So far I have found AP rewarding, although in many ways I am asking too much of my mount by sticking a camera on it, it does enhance many of my favourite visual targets. I will ponder a while longer and make up my own mind, in the mean time I will check out the C8 that is for sale in a local pawn brokers and ensure the dent to the rear of the tube has not unseated the mirror, I understand the mount is trollied but I'm not interested in it. I must admit a light visual scope does appeal even if get's me no further from an AP perspective.

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I think we are heading to the conclusion here that you need three, maybe four scopes to cover all eventualities. You don't often see a fisherman who has only one rod or a photographer with just a single lens in his bag? So it is with scopes. The basic scope 'collection' might consist of an 80mm apo refractor for widefield, a fast Newt for galaxies & faint nebulae plus an SCT for planetary/lunar....

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Three or four is barely getting warmed up :D

James

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I can see the sense of a minimum of two, one loaded with AP equipment off taking images of something and a nice visual scope for doing some stargazing while you're outside stargazing! Since the AP setup would probably include a refractor as main or guide scope that's the 3!

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Heh heh. When the imaging kit works for long enough for you to get away from the computer screen and recover your adaptation then having a nice visual scope in the vicintiy is great. But ...ah... don't bank on the imaging kit working unattended for more than three seconds on a bad night!!! :grin:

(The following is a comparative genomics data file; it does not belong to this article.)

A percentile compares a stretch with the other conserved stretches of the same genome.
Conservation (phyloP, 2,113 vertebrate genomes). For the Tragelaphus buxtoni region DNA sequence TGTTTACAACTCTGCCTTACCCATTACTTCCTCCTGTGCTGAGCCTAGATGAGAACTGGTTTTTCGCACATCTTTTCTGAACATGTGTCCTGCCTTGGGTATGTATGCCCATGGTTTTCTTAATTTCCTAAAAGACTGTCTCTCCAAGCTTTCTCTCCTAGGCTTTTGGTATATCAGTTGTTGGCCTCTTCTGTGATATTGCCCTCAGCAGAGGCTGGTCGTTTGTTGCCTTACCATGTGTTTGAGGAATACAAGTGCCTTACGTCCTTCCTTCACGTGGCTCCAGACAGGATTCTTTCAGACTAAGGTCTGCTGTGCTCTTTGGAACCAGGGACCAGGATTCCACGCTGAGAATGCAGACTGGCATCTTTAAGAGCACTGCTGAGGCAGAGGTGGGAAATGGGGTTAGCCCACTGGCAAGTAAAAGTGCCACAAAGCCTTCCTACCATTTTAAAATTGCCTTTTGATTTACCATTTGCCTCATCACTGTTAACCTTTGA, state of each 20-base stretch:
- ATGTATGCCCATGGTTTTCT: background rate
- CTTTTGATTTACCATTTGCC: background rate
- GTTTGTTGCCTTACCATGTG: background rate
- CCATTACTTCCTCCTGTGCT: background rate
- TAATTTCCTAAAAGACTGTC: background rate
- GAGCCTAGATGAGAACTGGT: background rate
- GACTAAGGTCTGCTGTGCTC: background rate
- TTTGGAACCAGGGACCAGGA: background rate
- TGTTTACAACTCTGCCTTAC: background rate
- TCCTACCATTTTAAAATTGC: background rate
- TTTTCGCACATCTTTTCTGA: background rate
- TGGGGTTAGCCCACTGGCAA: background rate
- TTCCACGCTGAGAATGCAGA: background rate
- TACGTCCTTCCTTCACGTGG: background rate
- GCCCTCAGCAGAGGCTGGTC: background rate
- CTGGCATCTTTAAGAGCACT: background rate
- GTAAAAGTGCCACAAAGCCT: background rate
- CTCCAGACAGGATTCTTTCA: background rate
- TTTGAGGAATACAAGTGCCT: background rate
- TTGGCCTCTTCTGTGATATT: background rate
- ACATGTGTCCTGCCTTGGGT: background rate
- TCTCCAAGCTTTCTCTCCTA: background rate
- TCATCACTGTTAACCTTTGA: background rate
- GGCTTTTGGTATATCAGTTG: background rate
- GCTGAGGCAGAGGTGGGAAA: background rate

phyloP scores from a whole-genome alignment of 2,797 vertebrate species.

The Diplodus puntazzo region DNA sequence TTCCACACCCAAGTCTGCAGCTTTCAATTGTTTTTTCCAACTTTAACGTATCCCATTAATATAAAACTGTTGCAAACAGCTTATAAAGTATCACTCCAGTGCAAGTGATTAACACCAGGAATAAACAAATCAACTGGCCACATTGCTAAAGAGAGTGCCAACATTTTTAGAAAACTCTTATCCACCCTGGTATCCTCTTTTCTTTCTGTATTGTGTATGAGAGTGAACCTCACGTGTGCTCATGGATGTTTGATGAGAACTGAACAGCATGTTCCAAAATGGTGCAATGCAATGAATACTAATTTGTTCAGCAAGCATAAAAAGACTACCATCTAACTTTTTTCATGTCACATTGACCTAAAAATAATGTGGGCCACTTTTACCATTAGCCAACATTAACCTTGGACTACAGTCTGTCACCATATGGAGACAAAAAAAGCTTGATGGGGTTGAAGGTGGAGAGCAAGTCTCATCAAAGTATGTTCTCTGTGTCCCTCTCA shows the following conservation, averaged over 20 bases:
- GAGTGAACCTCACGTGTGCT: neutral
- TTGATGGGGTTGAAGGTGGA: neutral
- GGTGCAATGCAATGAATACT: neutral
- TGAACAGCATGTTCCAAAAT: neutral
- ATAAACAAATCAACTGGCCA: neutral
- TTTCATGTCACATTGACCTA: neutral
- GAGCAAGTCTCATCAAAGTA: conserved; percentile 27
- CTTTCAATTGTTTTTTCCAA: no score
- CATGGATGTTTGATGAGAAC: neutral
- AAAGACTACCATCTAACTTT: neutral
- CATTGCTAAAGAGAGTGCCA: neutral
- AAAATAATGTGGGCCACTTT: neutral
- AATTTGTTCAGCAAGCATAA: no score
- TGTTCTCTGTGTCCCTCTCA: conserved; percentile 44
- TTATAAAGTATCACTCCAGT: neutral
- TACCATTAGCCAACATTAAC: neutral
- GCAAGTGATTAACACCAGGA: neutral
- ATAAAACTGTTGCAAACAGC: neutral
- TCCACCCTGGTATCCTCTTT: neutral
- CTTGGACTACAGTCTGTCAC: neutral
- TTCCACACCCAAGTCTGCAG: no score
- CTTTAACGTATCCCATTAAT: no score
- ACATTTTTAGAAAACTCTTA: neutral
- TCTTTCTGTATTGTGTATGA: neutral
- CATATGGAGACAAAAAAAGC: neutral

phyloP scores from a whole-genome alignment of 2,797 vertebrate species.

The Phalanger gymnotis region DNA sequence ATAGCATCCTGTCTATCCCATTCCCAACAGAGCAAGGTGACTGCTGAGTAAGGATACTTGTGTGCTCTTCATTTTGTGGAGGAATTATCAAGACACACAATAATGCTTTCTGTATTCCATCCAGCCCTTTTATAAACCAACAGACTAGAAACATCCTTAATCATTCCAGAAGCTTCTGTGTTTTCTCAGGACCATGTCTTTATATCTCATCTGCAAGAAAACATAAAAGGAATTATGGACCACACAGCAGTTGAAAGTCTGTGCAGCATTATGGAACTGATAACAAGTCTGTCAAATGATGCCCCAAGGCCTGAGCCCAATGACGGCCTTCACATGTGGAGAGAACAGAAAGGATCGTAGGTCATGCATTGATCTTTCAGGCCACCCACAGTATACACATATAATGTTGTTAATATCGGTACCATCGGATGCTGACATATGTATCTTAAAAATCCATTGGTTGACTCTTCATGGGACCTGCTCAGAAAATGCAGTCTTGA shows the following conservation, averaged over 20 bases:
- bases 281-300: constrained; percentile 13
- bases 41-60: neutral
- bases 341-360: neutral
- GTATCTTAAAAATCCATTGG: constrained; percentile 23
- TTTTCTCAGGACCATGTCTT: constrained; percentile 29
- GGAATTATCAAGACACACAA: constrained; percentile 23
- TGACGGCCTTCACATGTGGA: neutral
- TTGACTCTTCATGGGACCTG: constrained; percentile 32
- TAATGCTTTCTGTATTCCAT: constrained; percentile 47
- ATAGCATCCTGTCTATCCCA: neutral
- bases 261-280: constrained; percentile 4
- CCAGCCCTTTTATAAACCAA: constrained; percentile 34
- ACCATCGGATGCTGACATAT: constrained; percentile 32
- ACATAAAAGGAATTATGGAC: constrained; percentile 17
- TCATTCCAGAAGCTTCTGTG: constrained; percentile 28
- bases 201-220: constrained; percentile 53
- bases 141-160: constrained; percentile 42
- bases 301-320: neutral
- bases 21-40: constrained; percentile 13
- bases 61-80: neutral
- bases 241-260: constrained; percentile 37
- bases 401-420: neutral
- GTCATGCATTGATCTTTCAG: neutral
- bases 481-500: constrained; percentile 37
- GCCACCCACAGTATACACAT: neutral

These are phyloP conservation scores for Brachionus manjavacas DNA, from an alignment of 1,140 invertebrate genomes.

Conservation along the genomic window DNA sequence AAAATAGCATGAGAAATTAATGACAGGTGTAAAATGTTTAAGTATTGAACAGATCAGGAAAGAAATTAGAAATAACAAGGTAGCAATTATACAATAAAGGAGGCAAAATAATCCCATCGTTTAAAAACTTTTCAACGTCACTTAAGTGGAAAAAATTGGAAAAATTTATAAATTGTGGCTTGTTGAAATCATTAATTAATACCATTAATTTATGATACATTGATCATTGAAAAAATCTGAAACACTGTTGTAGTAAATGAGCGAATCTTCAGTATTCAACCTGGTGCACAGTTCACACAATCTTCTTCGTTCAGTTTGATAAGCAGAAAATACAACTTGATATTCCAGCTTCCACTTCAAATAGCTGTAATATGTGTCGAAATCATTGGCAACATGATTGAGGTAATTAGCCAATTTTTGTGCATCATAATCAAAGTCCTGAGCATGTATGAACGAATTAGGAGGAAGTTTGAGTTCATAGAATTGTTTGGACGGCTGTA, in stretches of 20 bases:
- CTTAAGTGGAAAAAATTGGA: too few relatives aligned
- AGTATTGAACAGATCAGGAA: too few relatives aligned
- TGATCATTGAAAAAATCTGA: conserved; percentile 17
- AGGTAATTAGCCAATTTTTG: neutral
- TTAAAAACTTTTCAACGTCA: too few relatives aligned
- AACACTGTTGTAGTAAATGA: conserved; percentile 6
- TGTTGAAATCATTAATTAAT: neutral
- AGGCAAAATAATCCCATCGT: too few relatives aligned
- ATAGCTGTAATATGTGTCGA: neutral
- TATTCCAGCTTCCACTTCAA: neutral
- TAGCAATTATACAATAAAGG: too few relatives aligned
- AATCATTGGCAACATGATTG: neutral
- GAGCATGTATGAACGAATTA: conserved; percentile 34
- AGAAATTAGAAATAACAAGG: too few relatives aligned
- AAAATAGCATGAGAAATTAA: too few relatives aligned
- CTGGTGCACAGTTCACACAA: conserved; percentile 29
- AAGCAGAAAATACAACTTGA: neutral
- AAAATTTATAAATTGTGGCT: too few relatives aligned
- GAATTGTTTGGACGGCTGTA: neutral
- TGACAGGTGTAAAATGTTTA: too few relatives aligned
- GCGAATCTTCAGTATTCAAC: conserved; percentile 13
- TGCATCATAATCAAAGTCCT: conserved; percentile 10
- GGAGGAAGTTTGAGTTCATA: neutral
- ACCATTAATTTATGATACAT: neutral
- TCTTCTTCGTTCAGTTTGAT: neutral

Olly

http://ollypenrice.smugmug.com/Other/Best-of-Les-Granges/22435624_WLMPTM#!i=2277139556&k=FGgG233

Edited by ollypenrice
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But ...ah... don't bank on the imaging kit working unattended for more than three seconds on a bad night!!! :grin:

Olly

http://ollypenrice.s...39556&k=FGgG233

I'm setting up a second pier for widefield imaging work shortly. The plan being to use the second rig in the 'spare time' when the main scope is up and running. But as you say with the potential for things going wrong on both rigs the reality will be more like a plate balancing act!

Edited by laser_jock99
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yup nothing worse when its crystal clear and your kit just wont do as its told :p wouldn't have it any other way